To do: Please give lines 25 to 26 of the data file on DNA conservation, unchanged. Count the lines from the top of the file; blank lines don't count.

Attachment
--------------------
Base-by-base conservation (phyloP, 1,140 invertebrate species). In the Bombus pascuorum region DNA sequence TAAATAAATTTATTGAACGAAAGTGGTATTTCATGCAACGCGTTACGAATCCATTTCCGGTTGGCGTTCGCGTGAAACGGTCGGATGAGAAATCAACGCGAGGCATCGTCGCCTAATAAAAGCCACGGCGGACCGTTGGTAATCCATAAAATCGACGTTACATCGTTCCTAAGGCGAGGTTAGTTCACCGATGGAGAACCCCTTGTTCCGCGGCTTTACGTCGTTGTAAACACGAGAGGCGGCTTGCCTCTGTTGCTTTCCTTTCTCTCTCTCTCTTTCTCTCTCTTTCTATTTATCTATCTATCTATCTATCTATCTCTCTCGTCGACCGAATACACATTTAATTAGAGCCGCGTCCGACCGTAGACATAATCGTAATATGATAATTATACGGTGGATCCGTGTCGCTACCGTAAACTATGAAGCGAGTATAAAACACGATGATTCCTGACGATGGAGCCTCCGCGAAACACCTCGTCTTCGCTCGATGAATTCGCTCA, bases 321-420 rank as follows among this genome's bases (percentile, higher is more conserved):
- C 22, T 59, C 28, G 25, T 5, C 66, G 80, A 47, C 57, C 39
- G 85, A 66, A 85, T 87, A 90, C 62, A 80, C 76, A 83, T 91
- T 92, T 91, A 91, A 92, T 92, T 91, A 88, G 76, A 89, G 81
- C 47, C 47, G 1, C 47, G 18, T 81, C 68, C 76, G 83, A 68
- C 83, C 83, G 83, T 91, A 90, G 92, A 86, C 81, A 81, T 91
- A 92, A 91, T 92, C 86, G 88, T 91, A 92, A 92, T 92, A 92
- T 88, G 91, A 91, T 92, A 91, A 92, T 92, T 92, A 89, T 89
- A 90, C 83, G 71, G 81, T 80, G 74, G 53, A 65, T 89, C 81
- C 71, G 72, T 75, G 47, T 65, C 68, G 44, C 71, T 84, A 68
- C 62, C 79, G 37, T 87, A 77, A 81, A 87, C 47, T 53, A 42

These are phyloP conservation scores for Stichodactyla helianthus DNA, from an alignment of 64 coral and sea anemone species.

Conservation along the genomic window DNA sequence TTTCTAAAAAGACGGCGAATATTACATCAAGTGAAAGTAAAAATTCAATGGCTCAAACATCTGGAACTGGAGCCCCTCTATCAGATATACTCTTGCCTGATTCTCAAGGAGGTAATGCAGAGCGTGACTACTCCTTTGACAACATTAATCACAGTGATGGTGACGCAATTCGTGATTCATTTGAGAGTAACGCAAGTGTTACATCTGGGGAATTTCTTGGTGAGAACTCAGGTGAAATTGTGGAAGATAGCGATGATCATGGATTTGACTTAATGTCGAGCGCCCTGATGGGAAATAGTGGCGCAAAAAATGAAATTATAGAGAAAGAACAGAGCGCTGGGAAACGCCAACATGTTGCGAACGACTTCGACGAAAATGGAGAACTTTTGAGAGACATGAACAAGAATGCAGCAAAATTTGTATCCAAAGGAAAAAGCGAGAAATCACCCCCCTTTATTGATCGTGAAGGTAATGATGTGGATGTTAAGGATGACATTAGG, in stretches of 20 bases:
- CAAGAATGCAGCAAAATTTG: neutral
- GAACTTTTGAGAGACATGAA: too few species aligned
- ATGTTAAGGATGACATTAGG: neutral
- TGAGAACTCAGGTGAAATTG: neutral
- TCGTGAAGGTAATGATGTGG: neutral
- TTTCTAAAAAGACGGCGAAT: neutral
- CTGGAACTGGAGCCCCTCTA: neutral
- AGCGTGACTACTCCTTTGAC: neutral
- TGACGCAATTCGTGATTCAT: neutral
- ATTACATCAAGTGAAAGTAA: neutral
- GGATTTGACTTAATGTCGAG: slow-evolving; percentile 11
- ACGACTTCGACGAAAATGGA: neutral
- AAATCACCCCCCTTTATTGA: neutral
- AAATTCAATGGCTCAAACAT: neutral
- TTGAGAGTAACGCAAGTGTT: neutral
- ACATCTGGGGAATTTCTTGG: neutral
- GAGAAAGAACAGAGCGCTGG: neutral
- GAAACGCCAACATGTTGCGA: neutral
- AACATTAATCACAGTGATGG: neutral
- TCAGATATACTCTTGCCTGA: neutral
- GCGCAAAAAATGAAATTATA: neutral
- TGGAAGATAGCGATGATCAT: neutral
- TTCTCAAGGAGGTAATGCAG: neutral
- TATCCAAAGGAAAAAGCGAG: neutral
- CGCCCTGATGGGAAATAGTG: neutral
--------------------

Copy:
- ACGACTTCGACGAAAATGGA: neutral
- AAATCACCCCCCTTTATTGA: neutral